Predictions for FinTech in 2017
More bank/FinTech partnerships
In 2016 we saw JPMorgan Chase partnering with FinTech lender OnDeck and later launching their own incubator for startups. While those developments were the most high-profile embrace of the sector from a legacy institution so far, data suggests they won’t be the last. In fact a survey of financial services leaders recently conducted by The Financial Brand saw 29% of respondents noting their prediction that more bank-FinTech partnerships would be forged in the coming year. As Geezeo CMO Bryan Clagett told the site, “Consumers will take more control of their financial relationships and will look for digital tools for advice and insight. Banks will come to realize that FinTech is not a threat, but rather an opportunity, and while a focus has been on millennials, Gen X and Boomer segments will become increasingly important to financial institutions.”
Mobile P2P will continue to grow, outpacing the industry as a whole
Perhaps the hottest focus in all of FinTech right now is mobile. There’s good reason for that as smartphone penetration is hovering around 80% in the U.S. As a result Business Insider projects that mobile peer to peer (P2P) payments will start accounting for a greater share of P2P overall, reaching 30% — equating to nearly $175 billion in transactions — by 2019. In contrast the P2P payment market as a whole is only expected to grow modestly in that time. While many big institutions are now updating their apps in an attempt yo compete with online banks and payment services, perhaps this area more than any other is ripe for some major team-ups in 2017.
Some firms will strategically take OCC’s offer to become “special purpose national banks”
Just a few short weeks ago Office of the Comptroller of the Currency head Thomas Curry laid out his department’s plan to introduce national charters for FinTech companies. While there are still details to work out, it seems that this would ultimately give firms greater freedom to operate across the country while also increasing the amount of regulation placed upon them. Despite the fees that will likely be part of the deal, this could actually be a good investment for FinTechs of a certain size depending on their situation.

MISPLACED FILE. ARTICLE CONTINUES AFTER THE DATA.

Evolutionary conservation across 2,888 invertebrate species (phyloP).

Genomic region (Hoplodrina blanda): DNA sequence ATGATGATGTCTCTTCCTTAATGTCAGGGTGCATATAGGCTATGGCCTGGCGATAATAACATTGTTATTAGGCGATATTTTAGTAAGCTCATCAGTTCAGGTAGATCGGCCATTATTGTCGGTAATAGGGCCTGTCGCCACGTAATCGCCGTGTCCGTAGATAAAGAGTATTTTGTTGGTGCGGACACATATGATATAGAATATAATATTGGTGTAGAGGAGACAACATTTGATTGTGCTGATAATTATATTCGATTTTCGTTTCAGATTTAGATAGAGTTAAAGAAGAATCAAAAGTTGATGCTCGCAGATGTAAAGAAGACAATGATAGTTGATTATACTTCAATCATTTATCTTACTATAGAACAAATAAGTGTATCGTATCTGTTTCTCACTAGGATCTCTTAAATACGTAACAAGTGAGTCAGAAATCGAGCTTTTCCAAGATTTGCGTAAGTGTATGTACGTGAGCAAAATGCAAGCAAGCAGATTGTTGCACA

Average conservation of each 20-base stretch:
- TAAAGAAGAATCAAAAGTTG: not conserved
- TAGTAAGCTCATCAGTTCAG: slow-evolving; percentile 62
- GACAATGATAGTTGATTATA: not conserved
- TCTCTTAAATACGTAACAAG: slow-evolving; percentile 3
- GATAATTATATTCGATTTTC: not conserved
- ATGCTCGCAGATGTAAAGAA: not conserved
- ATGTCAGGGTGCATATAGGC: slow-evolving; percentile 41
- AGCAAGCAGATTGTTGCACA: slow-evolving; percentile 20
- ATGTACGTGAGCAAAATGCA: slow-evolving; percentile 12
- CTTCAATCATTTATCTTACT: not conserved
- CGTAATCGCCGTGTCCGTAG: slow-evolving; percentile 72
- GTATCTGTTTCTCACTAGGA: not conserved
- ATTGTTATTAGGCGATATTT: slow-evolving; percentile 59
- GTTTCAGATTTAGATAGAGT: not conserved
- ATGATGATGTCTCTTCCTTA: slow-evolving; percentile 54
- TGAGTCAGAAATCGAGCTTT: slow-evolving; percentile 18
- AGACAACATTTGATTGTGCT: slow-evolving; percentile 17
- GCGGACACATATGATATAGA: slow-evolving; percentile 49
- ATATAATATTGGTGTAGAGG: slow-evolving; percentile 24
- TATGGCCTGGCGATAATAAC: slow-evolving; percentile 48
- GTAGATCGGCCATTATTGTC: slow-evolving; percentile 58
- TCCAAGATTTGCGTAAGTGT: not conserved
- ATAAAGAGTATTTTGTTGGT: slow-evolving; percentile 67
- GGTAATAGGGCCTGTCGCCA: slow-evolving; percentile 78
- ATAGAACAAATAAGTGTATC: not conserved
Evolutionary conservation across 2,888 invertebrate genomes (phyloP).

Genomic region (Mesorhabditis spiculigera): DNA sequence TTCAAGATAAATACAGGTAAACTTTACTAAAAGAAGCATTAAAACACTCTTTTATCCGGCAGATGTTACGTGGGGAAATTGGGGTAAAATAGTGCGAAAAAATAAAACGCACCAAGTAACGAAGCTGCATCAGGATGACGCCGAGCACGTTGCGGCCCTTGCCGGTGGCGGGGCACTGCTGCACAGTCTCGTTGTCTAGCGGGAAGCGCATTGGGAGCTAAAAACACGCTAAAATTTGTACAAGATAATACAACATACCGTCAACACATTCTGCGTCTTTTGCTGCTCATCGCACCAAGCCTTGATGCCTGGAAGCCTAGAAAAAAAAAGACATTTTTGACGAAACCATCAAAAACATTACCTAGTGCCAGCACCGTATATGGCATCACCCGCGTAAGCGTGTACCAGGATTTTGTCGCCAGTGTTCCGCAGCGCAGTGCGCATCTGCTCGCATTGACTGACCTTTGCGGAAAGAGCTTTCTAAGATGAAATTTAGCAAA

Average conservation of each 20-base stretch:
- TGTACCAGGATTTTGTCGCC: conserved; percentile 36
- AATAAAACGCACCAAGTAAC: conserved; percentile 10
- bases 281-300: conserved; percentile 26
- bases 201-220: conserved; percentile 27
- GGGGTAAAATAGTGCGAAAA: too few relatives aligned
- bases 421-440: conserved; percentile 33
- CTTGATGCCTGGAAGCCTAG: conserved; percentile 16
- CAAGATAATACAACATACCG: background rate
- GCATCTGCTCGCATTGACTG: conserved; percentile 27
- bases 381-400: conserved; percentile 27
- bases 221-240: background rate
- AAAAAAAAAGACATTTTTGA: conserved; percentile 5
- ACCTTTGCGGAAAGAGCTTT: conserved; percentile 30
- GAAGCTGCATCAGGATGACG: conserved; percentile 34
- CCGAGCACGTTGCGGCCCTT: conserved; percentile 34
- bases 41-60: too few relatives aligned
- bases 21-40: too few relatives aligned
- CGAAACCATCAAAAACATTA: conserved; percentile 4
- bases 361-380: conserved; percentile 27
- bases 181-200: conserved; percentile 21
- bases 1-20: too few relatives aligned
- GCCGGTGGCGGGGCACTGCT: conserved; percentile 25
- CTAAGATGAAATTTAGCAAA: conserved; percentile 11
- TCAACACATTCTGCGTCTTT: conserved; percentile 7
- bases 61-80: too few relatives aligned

For example marketplace lender Lending Club, which has clawed its way into most but not all of the states in the union at this point, would benefit from having a national charter. More importantly an increase in oversight could help to earn customer trust and assure investors following an internal scandal that led to the departure of CEO and founder Renaud Laplanche earlier this year. That being said other FinTech firms seem likely candidates to take up the OCC’s offer as well. And, if the big guys don’t end up taking the deal, I’d expect some younger startups, like Able Lending, to give it a try in an attempt to make a splash. We’ll see.
2016 was a mixed bag for the FinTech industry. While plenty of companies overcame hurdles to achieve significant growth, others experienced some stumbles they’ve had to rebound from. With 2017 now on the horizon it’s time for companies to look beyond their past successes or failures and focus on the future. Whatever happens, hopefully the new year is a good one for FinTech.